The Penta is definitely warmer than true neutral, with a broad mid-bass lift that dominates the lower end but never, ever spills over to the mids. The bass isn’t overdone, with excellent texture and a decent kick where required, but I found sub-bass to be lacking compared to the mid- and upper-bass, and rolled off quite steeply (or at least masked by the mid-bass lift).
Daft Punk’s ‘Random Access Memories’ is packed full of tracks to stretch your system’s bass muscles, and on the whole the Penta presented it with aplomb. The slight mid-bass emphasis gave the sound a warm and inviting foundation, with the epic ‘Giorgio by Moroder’ rendered with a lush and full palate.
While it certainly packs a punch, the Penta isn’t quite the complete package when it comes to bass. Despite technical specs claiming a range as low as 4Hz, I found larger cinematic tracks where sub-bass plays a critical part in the mix to be somewhat lacking in drive and emotion. Audiomachine’s ‘Ashes of Time’, for example, lacked the necessary cohesion from the distinct lack of sub-bass, as was the case with numerous other movie-inspired soundtrack themes.
That said, the cleanliness, texture and resolution of the Penta’s bass was always excellent. Jazz and vocal performances were, on the whole, very much on point, with accurate timbre and a natural, almost effortless presentation. The sheer realism conveyed in the basslines of Ingrid Michaelson’s ‘The Way I Am’, and the lower-register guitar plucks of Heidi Talbot’s ‘If You Stay’ was exceptionally satisfying.
Bass was also distortion free to my ears and always controlled, setting the tone for what I came to appreciate as I became more and more familiar with the Penta’s sound.
While the mids are reasonably detailed and almost perfectly articulated, vocals are where the Penta both shines and frustrates in equal measure.
One of the very first notes I made included the line: “some of the most natural sounding vocals I’ve ever heard, on any headphone.” A week of listening later and I stand by that statement, with the addendum: “depending on the track.”
Whereas the lower mids are fairly even, the upper mids seem to be raised quite a bit, to the point where vocals are quite forward and occasionally shouty. The dip in the lower mids also gives some vocals a thinner feel.
In The Lumineers’ ‘Salt & The Sea’ from their new album ‘III’, Wesley Schultz’s striking vocals can sound a bit strained as he hits the upper registers. Conversely the vocals in Alphaville’s 80s anthem ‘Forever Young’ sounded unusually flat and constricted. The same tracks were radiant on the two other IEMs I’ve been using alongside the Penta, the FH7 and IMR’s R2 Aten.
Peaks aside, the tendency for vocals to be quite forward can also be a good thing. For example, it lifts Giovanni Giorgio’s monologue in ‘Giorgio by Moroder’, and his voice sounds rich and resolving against the background din of the crowd. There are other examples too, and on the whole, I’d say the Penta’s midrange is balanced with a good sense of separation and clarity throughout.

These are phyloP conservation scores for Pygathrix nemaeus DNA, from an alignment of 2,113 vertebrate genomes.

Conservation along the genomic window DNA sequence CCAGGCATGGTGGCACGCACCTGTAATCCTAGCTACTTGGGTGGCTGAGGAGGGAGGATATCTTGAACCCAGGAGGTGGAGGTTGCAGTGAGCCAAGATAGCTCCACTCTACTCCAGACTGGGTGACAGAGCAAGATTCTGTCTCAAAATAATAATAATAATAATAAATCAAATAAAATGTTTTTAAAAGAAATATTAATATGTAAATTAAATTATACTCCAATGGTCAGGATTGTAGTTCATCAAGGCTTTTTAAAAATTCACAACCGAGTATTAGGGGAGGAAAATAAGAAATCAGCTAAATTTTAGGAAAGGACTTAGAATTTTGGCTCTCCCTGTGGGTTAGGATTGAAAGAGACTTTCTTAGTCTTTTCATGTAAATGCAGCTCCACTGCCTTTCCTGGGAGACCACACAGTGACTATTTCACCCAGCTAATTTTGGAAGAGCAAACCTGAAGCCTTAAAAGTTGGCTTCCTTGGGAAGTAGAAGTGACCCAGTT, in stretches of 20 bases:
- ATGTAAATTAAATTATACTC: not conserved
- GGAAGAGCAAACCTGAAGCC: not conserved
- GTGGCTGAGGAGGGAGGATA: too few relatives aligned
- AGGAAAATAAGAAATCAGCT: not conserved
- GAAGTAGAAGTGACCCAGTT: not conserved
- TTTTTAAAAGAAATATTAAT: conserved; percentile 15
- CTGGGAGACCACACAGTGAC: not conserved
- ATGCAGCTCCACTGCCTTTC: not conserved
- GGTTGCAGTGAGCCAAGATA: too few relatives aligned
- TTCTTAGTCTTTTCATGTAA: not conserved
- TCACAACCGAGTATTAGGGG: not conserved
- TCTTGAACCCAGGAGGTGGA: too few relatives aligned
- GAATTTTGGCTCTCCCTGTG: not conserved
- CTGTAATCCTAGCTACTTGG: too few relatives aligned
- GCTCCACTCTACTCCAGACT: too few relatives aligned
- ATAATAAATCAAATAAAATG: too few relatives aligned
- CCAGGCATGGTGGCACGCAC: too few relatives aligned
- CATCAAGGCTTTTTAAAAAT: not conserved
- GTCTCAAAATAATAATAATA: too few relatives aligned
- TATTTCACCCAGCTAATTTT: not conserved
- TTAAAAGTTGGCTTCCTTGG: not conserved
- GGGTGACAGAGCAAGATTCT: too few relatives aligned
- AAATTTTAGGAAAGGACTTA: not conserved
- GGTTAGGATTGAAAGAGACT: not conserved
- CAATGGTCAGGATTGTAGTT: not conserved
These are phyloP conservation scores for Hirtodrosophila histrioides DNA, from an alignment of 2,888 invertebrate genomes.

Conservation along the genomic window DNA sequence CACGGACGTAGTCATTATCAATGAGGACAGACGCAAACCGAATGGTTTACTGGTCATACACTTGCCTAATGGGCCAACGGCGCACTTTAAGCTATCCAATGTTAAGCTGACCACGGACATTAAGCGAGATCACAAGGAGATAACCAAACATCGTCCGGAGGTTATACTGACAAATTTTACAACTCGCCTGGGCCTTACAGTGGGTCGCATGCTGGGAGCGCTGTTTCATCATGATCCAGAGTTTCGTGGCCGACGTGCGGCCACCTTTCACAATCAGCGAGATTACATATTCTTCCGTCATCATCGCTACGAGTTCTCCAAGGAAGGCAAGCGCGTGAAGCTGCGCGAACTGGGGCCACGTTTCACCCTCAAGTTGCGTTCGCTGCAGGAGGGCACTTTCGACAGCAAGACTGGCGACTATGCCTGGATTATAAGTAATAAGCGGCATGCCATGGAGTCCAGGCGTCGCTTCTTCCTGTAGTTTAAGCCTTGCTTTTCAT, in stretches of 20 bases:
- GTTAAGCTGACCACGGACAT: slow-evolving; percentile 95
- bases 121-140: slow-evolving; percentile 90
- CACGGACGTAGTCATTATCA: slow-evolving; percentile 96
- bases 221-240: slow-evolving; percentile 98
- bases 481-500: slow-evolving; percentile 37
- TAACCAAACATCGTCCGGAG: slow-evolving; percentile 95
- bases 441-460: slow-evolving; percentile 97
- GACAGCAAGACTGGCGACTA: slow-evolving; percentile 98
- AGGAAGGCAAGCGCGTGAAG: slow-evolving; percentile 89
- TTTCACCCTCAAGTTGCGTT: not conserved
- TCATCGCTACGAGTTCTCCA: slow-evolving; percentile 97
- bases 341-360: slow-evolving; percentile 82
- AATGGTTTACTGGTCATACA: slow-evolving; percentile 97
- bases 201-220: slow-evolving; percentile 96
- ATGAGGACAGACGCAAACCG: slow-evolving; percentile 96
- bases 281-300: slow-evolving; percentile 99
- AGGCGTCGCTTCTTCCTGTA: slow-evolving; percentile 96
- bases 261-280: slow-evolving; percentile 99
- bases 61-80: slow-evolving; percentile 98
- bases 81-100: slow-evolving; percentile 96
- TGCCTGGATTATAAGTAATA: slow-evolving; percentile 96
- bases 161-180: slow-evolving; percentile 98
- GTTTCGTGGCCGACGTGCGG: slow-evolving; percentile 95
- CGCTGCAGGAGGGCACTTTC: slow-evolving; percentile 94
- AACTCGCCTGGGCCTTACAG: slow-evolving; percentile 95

I like my highs slightly tapered, so the fact that the Penta rolls off its highs just in time to avoid any harshness sits very well with me. Again, this is all part of the safe tuning I spoke of. You couldn’t get the Penta to sound sibilant even if you essed into the microphone and played it back yourself.
It’s not as if the Penta is just smoothing out the details either, because there are plenty of details up top. Brighter tracks like Owl City’s ‘The Saltwater Room’ aren’t suddenly dull; instead the listen is just smoother, less in-your-face but still very textured where it needs to be. Likewise, the high-hat splashes in Def Leppard’s ‘Love Bites’ that trip up so many IEMs and headphones alike are unimposing here.
From what I understand, part of Antonio Meze’ design philosophy with the Penta was hours of listening comfort, and that extends from the fit to the sound. The Penta is utterly unfatiguing, and the treble tuning is one of the main reasons. I had it on for three hours the other day and at one point forgot they were on (and that music was playing!). Somehow there’s just enough sparkle to keep things lively, and enough crunch for electric guitars, but if you’re after a brighter and more energetic listening experience, I’d say look elsewhere.
Imaging, stage and separation
Natural is an overused word in this review, but alas I’m using it again to describe the Penta’s stage. Generous in width, height and depth for an IEM, but not overly so, the Penta just sounds ‘correct’, as if you’re in the same room as the singer or band. Instruments can sometimes trick you into thinking they’re being played further away than they are, but in truth most tracks are still ‘inside your head’ more than out.
There’s nothing amiss about imaging either, but separation is what really sets the Penta apart, pun fully intended. Whereas many IEMs in this price range (and certainly below it) somewhat diffuse the placement of instruments and vocals in the stage, especially on ore complex tracks, the Penta renders spaces between instruments ink black. This isn’t always ideal, especially where instrument blending is mastered into a track for effect, but the Penta excels with well mastered instrumental and classical tracks.
Click on Page 4 for closing thoughts and verdict…